FOX SEARCHLIGHT PICTURES
Little Miss Sunshine
Directed by Jonathan Dayton and Valerie Faris
With Steve Carell, Toni Collette, Greg Kinnear
Few imagined it was still possible to make a good family road trip movie. But here comes “Little Miss Sunshine,” a black comedy that’s edgy on the outside and full of heart.
The Hoovers are not exactly the Waltons. Richard (Greg Kinnear) is struggling to push a book he wrote about nine easy steps to becoming a winner. His dad (Alan Arkin) is a heroin addict and his wife, Sheryl (Toni Collette), can’t quit cigarettes. Meanwhile, Sheryl’s brother, Frank (Steve Carell), just tried to commit suicide and her notepad-wielding son, Dwayne (Paul Dano), has taken a vow of silence. And then there’s spunky young Olive (Abigail Breslin), who needs the entire Albuquerque family to drive together in an old VW bus so she can enter the Little Miss Sunshine beauty pageant in California.
The ensemble cast is excellent all around and creates a believable fractured family. Kinnear masters the role of all-American tough guy on the verge of a breakdown. Carell provides laughs even when he’s not the one talking and Collette embodies everything we dislike about our moms. Arkin is completely natural as the foul-mouthed but inwardly sweet grandpa. Surprisingly, the kids are great, too. Dano doesn’t talk for most of the movie but is immediately likable and has great chemistry with Carell. Breslin is cute in a Dakota Fanning kind of way, and it’s hard not to root for her even when the odds seem stacked high.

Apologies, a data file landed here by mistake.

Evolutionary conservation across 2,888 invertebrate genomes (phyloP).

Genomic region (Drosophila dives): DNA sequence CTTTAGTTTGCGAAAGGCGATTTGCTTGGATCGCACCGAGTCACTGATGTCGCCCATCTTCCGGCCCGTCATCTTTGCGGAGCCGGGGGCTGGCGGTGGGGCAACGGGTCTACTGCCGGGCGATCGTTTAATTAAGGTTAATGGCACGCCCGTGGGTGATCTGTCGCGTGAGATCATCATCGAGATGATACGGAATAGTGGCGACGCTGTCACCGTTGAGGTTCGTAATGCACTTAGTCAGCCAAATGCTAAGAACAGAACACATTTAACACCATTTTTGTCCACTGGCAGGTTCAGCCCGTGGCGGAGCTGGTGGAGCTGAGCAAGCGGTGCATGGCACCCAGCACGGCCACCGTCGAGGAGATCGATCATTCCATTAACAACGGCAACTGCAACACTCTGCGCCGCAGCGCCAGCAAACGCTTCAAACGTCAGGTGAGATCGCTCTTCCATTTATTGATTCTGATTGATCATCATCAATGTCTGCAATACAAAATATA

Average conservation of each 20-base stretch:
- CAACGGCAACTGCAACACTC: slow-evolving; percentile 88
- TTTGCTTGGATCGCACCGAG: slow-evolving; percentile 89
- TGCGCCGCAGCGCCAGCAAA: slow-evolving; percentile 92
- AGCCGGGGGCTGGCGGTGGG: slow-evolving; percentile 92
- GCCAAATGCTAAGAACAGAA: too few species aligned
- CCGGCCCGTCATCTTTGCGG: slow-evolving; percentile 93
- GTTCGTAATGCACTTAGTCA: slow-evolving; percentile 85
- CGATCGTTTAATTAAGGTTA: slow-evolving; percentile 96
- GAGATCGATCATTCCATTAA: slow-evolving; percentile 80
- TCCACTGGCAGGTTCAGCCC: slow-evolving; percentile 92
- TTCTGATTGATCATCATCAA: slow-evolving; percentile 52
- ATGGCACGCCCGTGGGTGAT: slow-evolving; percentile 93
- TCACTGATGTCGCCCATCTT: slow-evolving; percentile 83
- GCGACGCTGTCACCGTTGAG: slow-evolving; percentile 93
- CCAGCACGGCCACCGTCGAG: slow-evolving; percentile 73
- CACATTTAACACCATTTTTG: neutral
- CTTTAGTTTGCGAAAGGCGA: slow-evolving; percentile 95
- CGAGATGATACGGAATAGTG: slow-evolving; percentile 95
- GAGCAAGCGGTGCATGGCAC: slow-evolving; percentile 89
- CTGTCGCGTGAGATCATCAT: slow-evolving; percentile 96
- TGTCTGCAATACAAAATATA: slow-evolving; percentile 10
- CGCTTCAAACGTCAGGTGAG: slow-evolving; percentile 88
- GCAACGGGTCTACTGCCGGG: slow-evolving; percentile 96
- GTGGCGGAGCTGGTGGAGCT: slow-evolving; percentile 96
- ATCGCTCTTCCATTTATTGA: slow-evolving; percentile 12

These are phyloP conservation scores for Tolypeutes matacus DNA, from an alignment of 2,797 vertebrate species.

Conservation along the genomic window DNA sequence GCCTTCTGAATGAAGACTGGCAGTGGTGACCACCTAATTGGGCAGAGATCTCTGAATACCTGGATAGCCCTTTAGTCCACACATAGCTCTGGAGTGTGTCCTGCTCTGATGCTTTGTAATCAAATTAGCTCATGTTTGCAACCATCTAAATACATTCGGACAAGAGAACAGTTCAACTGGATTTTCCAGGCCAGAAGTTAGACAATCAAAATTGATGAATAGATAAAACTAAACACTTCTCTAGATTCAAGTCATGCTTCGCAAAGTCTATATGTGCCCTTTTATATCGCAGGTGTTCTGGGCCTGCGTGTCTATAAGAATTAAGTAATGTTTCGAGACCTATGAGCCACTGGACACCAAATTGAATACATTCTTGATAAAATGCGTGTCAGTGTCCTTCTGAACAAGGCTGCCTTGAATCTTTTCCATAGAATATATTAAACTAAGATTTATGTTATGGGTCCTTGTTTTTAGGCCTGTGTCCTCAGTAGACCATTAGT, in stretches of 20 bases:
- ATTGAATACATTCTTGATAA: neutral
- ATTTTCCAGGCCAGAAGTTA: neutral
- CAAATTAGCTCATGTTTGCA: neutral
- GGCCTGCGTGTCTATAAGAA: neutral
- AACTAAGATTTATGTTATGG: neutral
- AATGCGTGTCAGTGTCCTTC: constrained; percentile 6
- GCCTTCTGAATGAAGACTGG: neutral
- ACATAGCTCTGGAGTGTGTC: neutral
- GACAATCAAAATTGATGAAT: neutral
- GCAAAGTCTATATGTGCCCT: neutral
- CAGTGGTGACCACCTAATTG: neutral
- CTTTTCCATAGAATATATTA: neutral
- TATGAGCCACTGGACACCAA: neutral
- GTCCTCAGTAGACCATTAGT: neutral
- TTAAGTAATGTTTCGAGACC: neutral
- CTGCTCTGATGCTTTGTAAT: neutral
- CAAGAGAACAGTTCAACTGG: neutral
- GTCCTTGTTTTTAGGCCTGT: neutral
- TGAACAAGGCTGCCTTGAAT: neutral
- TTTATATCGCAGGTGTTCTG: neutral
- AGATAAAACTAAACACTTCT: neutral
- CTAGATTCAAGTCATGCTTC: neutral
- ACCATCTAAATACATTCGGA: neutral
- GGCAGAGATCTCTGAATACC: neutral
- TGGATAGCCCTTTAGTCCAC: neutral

“Little Miss Sunshine” is a road trip comedy, and all the requisite vehicular breakdowns, road stop complications and police run-ins are here. But unlike Robin Williams’ “RV,” the gags feel fresh thanks to a smart script. The film climaxes with an absurd, skewering look at child beauty pageants and perhaps the most nerve-wracking talent show performance since the kid in “About A Boy” sang “Killing Me Softly” to his entire school.
The film works thanks to superb character development and a real soul. A lot of films in recent years with the “black comedy” tag have let the dark overwhelm the humor and thrown good feeling out the window. The Hoovers are a likable family despite their flaws, and though the film is rated R, there’s very little that will leave viewers morbidly offended.
Lovers of mature, smart comedy can’t go wrong with this film. “Little Miss Sunshine” is a real winner.